Lisa Keen | The Keen Files
In a brief ceremony in the East Room of the White House, with a scattering of “Amens” from the 300 or so LGBT activists gathered, on July 21 President Obama signed an executive order prohibiting contractors who do business with the federal government from discriminating based on sexual orientation and gender identity, and adding to existing protection (which includes sexual orientation) for federal employees a prohibition of discrimination based on gender identity.
“President Obama is showing strong leadership taking this historic action to advance equality in our country,” said openly gay U.S. Senator Tammy Baldwin, in a statement issued July 18 after details of the executive order were released. “By signing this executive order banning workplace discrimination against employees of federal contractors and the federal government, we will ensure millions of American workers will be protected from discrimination simply because of who they are or who they love.” Baldwin was in the front row for Monday’s event.
Importantly, the new executive order neither expands nor removes a relatively narrow exemption put in place by President George W. Bush that exempts “a religious corporation, association, educational institution, or society, with respect to the employment of individuals of a particular religion to perform work connected with the carrying on by such corporation, association, educational institution, or society of its activities.”
But the order, because it does not create an LGBT-specific religious exemption, also hands a major victory to LGBT political and legal activists. In recent months, they have united in a pushback against efforts by religious conservatives to carve out new exceptions to existing non-discrimination laws in order to discriminate against LGBT people, especially same-sex couples seeking to marry.
The focus on religious exemptions had also grown following the U.S. Supreme Court’s ruling on June 30, in Burwell v. Hobby Lobby, that closely held for-profit companies could claim a religious exemption from a mandate of the Affordable Care Act to provide health insurance coverage for contraceptive services. Some LGBT legal activists called the Court’s decision “radical” and “dangerous,” saying it could open the door for companies and other entities to seek religious exemptions for LGBT-related matters.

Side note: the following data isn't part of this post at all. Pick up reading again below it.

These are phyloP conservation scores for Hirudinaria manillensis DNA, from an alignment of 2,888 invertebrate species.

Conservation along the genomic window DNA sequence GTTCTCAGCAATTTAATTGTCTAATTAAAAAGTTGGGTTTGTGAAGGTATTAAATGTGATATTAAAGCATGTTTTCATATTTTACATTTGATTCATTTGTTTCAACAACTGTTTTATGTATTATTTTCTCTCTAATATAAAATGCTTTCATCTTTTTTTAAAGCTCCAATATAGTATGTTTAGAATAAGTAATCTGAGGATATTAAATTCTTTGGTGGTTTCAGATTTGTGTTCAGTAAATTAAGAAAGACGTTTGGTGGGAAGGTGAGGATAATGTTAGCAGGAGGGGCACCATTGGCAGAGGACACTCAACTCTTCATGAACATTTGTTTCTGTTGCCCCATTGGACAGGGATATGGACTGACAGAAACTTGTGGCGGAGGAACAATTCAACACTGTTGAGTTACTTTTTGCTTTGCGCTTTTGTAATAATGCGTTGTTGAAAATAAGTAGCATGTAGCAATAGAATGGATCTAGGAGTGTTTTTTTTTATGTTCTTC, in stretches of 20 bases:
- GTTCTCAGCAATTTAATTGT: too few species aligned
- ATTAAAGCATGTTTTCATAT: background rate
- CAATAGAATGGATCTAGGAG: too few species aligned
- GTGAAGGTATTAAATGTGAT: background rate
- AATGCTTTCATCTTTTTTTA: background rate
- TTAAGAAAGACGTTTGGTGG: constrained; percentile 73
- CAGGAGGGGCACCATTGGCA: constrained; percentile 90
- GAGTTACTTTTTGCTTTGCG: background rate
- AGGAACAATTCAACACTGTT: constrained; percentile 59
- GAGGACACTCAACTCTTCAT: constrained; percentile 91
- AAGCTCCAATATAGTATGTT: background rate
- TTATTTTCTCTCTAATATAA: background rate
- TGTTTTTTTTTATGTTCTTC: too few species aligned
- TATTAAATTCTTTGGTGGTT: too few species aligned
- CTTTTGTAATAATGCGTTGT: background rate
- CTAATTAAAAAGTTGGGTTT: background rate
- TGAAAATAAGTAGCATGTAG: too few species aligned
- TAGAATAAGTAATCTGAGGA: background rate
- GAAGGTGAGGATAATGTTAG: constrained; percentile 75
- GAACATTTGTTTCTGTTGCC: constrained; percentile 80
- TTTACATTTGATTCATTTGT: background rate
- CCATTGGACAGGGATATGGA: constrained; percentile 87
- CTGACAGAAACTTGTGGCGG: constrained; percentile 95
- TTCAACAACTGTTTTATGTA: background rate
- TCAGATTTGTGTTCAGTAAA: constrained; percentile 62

On July 1, a group of 14 religious leaders urged President Obama to include a “robust religious exemption” in his pending executive order for federal contractors. In a July 15 letter, 69 groups — including more than two-dozen religious organizations — urged against such an exemption. The latter noted that religious entities already have an exemption, provided by an executive order from President George W. Bush. Although the pro-LGBT groups asked President Obama to remove the Bush religious exemption, the new executive order does not.
Noting that there are now more states with marriage equality than there are prohibiting discrimination based on sexual orientation, President Obama diverted from his prepared remarks to urge the audience to take a moment to reflect upon all the progress on LGBT issues the administration has made in the past five years.
It is estimated that federal contractors employ 14 million people.
The Human Rights Campaign heralded President Obama’s executive order a “profoundly consequential” document that “dramatically underscores President Obama’s own LGBT legacy of achievement unmatched in history …”
President Johnson signed Executive Order 11246 [Sept. 24,1965] that prohibits federal contractors and subcontractors from discriminating in employment on the basis of race, color, religion, sex, or national origin. Four years later, President Nixon issued Executive Order 11478 [Aug. 8, 1969] to bar discrimination against federal employees based on race, color, religion, sex, national origin, disability, and age. Although President Clinton signed Executive Order 13087 [May 28, 1998], adding sexual orientation to Nixon’s non-discrimination order protecting federal employees, he did not sign an order regarding employees of federal contractors.
President Obama’s amendments add gender identity to President Nixon’s executive order and both sexual orientation and gender identity to President Johnson’s order.
—Lisa Keen is an award-winning journalist who spent 18 years as editor of the Washington Blade. See more news from Keen and other select veteran gay journalists at keennewsservice.com.
Editor’s Note: To read all of President Obama’s remarks prior to his signing of the Executive Orders, see our front page story “Can we get an ‘Amen’?”.